The pharmacist panel highlights valuable efforts to achieve URAC reaccreditation.
Sharita Howe, PharmD: One other thing: I’ve started reading this book called “Atomic Habits,” and one of the things that they mention in this book is that to form a habit, a lot of times we start from the outside and work our way in. What we start with is a goal. Let’s say you’re playing a sport. With anyone who’s playing a sport, their goal is to win. When you play basketball, everybody wants to win, but there are some winners and some losers.
If you’re focusing on the goal but you’re not forming these systems, then you may not reach your goal. But if you form the systems, you’re always going to reach goals that you may not know you even had. When we’re looking at these patients with MPNs [myeloproliferative neoplasms], it’s important that we start, like you were saying, with these operational processes to make sure we’re capturing them at these different moments in time. That way if we develop these initiatives, we’ll always hit a goal, even though we may not know what that goal is at this time.
Ryan Haumschild, PharmD, MS, MBA: I love it. It’s the framework-for-success idea, which is important. I want to build off what you said and bring it back to URAC, a little more specifically. Jeff, because you have experience with URAC and have been seeing patients for a while in your practice and you’ve been part of that development, as you work with your team, we recognize you do a lot, but it’s a team-based approach to care. How do you work with your team to renew reaccreditation for URAC? How do you implement some of these quality initiatives you’re doing in clinic around MPNs? How do you wrap that back to URAC accreditation requirements, making sure that you’re staying competitive in your quality-of-care initiatives and they also align with your goals of accreditation?
Jeff A. Gilreath, PharmD: There are several questions there. In working with URAC, there’s a minimum standard that we have to meet in counseling our patients. In the clinic, I divide that responsibility with our retail dispensing pharmacists because I have face time with the patients. I have formed a relationship with them first, so I usually take the liberty to counsel the patient when we’re starting drug treatment, whether that be a pill or an injection.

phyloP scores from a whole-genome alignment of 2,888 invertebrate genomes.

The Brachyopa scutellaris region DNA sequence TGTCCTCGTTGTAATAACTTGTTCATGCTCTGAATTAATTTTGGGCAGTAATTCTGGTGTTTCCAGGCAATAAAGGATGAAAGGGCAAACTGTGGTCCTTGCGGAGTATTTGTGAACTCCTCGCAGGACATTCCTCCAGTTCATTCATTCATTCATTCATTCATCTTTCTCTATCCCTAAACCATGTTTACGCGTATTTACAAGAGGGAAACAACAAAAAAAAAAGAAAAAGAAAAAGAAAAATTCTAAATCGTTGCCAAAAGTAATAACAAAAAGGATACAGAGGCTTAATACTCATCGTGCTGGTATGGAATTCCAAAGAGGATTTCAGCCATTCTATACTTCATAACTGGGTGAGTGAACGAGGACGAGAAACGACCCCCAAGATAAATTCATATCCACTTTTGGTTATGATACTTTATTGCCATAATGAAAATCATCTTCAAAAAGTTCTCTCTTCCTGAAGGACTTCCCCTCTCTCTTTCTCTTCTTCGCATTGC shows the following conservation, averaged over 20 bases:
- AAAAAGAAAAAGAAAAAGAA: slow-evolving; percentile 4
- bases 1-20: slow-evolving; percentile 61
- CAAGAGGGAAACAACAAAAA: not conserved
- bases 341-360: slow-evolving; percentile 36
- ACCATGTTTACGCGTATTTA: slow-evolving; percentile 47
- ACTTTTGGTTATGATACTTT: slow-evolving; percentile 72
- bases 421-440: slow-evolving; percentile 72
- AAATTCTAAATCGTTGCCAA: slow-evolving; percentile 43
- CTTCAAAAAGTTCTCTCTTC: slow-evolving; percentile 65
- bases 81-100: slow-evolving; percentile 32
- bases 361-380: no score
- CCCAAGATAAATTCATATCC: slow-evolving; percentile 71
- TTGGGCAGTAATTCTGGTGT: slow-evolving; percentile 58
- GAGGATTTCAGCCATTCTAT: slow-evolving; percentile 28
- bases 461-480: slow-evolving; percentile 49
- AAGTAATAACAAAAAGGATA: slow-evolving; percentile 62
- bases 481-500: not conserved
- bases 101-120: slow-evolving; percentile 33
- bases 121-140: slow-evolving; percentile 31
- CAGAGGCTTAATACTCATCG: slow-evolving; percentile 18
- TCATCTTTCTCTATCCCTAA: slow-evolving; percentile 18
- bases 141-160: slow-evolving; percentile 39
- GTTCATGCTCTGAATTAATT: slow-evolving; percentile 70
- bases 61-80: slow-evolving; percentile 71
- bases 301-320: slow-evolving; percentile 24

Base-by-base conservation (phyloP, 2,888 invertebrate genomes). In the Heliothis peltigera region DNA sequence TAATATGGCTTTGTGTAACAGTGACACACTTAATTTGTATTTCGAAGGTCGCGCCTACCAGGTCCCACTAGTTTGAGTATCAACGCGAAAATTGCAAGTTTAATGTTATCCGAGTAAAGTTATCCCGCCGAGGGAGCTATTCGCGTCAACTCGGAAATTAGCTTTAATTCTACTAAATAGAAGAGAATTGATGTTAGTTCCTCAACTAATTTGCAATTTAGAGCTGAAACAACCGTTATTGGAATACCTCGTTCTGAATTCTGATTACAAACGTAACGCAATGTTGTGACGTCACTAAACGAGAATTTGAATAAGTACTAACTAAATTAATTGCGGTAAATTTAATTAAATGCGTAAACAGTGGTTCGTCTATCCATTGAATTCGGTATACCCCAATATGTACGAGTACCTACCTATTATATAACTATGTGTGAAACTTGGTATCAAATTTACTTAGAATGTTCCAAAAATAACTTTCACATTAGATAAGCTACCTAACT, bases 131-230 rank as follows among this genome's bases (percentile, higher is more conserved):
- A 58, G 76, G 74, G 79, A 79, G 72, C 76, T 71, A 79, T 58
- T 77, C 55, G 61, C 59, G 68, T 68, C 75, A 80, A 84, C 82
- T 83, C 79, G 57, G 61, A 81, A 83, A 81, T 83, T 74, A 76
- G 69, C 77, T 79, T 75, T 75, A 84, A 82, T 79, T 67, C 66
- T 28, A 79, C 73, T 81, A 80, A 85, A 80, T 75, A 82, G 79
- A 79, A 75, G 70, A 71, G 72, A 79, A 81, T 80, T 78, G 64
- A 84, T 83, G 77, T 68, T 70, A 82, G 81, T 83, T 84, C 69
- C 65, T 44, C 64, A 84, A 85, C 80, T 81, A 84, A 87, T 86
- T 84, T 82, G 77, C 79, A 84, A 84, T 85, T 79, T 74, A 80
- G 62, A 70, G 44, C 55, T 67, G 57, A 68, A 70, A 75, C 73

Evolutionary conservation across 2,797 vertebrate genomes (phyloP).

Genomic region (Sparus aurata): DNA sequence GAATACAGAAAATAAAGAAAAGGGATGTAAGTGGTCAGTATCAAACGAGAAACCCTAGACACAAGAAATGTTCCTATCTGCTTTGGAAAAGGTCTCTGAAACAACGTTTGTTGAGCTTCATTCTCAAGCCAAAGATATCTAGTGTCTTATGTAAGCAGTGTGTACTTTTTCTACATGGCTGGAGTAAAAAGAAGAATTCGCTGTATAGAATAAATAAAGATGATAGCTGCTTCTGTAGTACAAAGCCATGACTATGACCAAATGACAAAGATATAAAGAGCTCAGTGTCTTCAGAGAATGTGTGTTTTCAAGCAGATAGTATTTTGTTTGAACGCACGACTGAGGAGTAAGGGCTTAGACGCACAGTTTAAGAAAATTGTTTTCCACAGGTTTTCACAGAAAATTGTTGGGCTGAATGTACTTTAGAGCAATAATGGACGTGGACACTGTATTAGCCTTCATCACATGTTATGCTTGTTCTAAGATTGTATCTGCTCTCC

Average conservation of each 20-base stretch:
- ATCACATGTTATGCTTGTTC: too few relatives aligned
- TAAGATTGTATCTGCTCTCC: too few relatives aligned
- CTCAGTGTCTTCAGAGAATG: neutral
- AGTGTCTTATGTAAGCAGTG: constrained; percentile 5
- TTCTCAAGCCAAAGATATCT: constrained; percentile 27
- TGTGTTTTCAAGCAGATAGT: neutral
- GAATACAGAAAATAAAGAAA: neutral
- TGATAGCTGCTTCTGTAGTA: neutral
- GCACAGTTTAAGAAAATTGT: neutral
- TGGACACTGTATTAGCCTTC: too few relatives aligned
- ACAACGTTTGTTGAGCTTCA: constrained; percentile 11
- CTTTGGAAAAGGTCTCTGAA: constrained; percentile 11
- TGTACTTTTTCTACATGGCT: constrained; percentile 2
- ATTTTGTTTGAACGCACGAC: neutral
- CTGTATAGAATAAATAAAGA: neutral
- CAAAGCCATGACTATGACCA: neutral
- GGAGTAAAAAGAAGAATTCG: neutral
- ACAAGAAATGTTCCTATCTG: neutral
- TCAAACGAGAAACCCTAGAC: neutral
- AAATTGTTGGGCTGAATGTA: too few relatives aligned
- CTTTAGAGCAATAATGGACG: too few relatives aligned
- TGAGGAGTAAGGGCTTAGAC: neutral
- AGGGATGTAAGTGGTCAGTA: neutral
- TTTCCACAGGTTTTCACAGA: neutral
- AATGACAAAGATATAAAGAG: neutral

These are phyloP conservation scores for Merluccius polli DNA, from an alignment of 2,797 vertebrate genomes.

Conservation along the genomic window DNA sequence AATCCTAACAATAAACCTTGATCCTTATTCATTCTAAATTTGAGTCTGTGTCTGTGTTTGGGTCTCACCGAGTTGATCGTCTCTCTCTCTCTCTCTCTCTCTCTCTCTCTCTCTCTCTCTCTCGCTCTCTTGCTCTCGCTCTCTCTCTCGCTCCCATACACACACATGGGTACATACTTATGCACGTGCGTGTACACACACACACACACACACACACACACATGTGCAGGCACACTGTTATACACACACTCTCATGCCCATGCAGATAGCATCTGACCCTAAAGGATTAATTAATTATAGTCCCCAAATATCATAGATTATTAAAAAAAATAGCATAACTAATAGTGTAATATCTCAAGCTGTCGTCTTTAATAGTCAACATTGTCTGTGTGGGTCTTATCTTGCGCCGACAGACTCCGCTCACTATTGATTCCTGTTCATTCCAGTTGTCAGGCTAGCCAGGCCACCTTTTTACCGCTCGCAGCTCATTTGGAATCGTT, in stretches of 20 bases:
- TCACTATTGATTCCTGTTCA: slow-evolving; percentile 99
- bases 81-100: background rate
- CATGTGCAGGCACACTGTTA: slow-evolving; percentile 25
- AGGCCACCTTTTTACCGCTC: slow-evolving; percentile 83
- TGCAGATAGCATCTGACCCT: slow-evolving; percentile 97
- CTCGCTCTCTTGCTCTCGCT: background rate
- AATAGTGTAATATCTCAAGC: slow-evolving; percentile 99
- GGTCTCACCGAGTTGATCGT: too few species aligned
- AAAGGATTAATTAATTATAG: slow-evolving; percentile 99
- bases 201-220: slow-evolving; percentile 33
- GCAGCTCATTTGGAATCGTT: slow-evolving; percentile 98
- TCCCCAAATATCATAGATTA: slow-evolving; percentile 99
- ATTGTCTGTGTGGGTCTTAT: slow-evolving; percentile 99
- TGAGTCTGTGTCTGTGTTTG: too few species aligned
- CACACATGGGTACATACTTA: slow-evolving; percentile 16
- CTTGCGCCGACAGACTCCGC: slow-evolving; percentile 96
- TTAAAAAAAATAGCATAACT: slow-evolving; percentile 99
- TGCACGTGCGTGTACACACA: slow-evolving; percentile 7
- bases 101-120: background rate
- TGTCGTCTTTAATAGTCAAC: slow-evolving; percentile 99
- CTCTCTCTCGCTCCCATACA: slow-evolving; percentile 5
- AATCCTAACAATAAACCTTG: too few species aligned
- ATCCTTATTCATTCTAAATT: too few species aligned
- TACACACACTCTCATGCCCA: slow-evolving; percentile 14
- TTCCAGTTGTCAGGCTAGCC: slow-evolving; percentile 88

I also invite patients back to my clinic to do subcutaneous injection teaching. I do that because it isn’t inherently obvious. You can’t simply send someone a syringe or a vial and expect them to do that successfully if they’ve never done a self-injection. Moreover, the concentrations change. On one product, it doesn’t actually have a gradation on the syringe down to a 45 mcg dose. How is the patient going to figure that out? Are they going to guess? They need hands-on teaching in the clinic to make that successful. I typically do that type of teaching for patients.
In terms of follow-up, that’s where our retail pharmacists typically come in. During the dispensing of the prescription for the next refill, they’ll assess for adverse effects. If the patient has any adverse effects from treatment or questions about their care in general, that pharmacist will relay that information back to us in the clinic and then I’ll discuss that with the hematologist and develop a plan.
In terms of staying competitive, we always have to challenge the status quo on how we care for these patients. It’s helpful to attend meetings such as ASH [American Society of Hematology] and now more so ASCO [American Society of Clinical Oncology], as they’re inviting more [presentations on] hematologic malignancies every year. The field is changing quickly. It’s evolving. Drugs are getting approved. There were 2 approved in the last year for MPN.
We have to stay up on the literature and in terms of staying competitive, if we can produce literature like Sharita was saying, this doesn’t have to be a randomized controlled trial to contribute to the body of evidence. There’s tremendous interest in patient-reported outcomes and real-world outcomes that if you’re seeing these patients, you can collect these data and identify challenges and report on the data. To stay competitive, you have to challenge the status quo and advance the field by keeping the patient as the centered focus and listening to them, identifying what they’re struggling with, and then addressing their needs.
Ryan Haumschild, PharmD, MS, MBA: Well said.
Transcripts edited for clarity.